Written jointly by: Paul Dandurand, CEO of PieMatrix and Lawrence Dillon, Practice Leader of ENKI LLC.
This post is part 2 of a 3-part series on project failure rates. Part 1 was about the Standish Group CHAOS Report statistics that showed out of 50K projects only 29% succeeded. And only 6% of large capital projects succeeded. In this post, we'll cover the challenges and root causes.
An article in InfoQ explains the Standish Group CHAOS survey results. It shows that project failures comes from the following five (5) areas:
- Lack of executive support. Financial and emotional backing is missing.
- Missing emotional maturity. Behaviors of how people work together is weak.
- Poor user involvement. Decision-making and information-gathering process is not there.
- No optimization. Structured means of improving business effectiveness is not executed.
- Not enough skilled staff. Highly proficient people are promoted or retire.
If we look at where most of the effort has been with project management training and enablement over the past 30 years, we can say it's around:
- task management
- resource allocation
- and time and budget management
After reviewing the Standish Group’s findings we asked ourselves if these efforts have been the right ones. Are we missing something more fundamental? Are we skipping the real root cause and focusing only on the symptoms?
The high failure rate tells us our traditional approaches are not working. We believe these are a few important reasons:
- Checking off a task as 'done' doesn't mean it was done right.
- Knowing what happened doesn't provide insight on what to do to make the outcome better the next time.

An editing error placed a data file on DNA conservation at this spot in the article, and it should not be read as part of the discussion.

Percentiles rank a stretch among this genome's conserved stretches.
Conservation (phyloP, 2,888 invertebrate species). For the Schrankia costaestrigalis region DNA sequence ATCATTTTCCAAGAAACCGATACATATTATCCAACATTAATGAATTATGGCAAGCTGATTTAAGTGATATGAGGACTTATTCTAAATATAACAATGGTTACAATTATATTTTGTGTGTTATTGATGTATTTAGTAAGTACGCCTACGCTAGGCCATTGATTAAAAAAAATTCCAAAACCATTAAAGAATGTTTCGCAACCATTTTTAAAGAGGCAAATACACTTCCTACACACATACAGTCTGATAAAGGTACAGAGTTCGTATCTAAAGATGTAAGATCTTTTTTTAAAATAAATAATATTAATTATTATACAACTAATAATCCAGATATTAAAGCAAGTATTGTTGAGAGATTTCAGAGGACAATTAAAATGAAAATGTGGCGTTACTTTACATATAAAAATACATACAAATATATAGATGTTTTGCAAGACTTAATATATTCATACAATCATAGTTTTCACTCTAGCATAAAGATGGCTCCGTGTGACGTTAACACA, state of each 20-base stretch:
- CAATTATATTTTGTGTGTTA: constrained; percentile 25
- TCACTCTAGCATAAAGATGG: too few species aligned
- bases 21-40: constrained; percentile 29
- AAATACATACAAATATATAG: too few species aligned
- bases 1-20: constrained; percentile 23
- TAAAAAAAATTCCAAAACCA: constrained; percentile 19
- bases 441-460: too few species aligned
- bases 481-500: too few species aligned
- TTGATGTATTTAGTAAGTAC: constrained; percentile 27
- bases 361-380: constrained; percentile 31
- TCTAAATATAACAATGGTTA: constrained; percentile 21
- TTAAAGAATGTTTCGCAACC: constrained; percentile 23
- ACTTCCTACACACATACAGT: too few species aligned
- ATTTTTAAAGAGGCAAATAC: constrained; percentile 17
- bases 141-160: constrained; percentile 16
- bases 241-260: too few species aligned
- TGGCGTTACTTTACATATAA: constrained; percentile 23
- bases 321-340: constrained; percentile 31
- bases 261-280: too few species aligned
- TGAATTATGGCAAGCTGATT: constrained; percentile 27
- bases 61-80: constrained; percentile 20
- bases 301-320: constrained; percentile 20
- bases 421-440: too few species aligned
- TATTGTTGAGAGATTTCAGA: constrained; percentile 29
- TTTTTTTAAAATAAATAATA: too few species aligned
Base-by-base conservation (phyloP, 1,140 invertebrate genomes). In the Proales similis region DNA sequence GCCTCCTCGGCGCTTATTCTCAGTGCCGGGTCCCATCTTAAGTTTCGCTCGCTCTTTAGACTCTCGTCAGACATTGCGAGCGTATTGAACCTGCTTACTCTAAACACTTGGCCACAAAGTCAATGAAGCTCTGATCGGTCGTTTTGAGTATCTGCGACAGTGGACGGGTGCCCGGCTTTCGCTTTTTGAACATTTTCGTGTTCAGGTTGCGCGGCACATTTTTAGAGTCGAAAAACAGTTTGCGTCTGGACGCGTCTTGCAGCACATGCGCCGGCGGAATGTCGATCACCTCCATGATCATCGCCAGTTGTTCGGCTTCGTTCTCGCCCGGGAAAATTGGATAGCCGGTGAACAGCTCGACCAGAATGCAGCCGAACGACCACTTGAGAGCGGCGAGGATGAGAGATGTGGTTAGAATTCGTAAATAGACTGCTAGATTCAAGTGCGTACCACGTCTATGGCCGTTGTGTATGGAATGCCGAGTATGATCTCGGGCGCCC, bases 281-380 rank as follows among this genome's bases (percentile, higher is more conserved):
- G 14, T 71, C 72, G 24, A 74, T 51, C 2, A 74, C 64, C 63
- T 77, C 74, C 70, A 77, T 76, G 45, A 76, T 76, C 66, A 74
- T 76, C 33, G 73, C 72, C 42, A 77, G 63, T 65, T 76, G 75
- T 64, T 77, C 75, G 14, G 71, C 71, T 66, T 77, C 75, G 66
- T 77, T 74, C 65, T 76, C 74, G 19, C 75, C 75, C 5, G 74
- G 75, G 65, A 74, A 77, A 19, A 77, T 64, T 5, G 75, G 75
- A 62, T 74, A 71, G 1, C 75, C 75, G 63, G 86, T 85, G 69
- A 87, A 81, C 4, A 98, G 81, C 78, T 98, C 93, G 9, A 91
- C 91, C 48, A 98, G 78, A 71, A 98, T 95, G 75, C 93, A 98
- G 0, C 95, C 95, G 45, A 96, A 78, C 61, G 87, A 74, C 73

- Knowing who's available and doing the work doesn't help us understand if they're doing the work right.
- Getting it done on time and on budget doesn't mean it created real business value.
So our approach spun the research on its head and asked a different question. What is common for all the successful projects? What is the pattern of success? The Standish Group highlighted what they concluded, however, we boiled it down to a simple common thread for success ---- people experience.
What about people experience?
A highly experienced project manager...
- knows how to gain and maintain executive support,
- has a high level of emotional maturity,
- actively engages user involvement with sharing ideas, helping others, and asking for help,
- understands the importance of repeatable processes and frameworks,
- knows how to optimize the project and its future process with lessons learned,
- and maintains the structure given the dynamics of the company’s internal and external influences.
We found that as good project managers tend to move on with job promotions or retirement, they're replaced with less experienced project leads. These new project leads tend to deal with trial-by-fire, figuring it out on their own. In addition, the problem is increased with cultures that push only deadlines or budgets, leaving little room for cooperation, idea sharing, and problem solving. Also, this issue is compounded by the fact that the number of complex projects are increasing and more people are working remotely.
ROOT CAUSES & People experience
Given our hypothesis that people experience leads to the project success or failure, we thought about the underlying reasons that might be the case of the 70% project fail rate.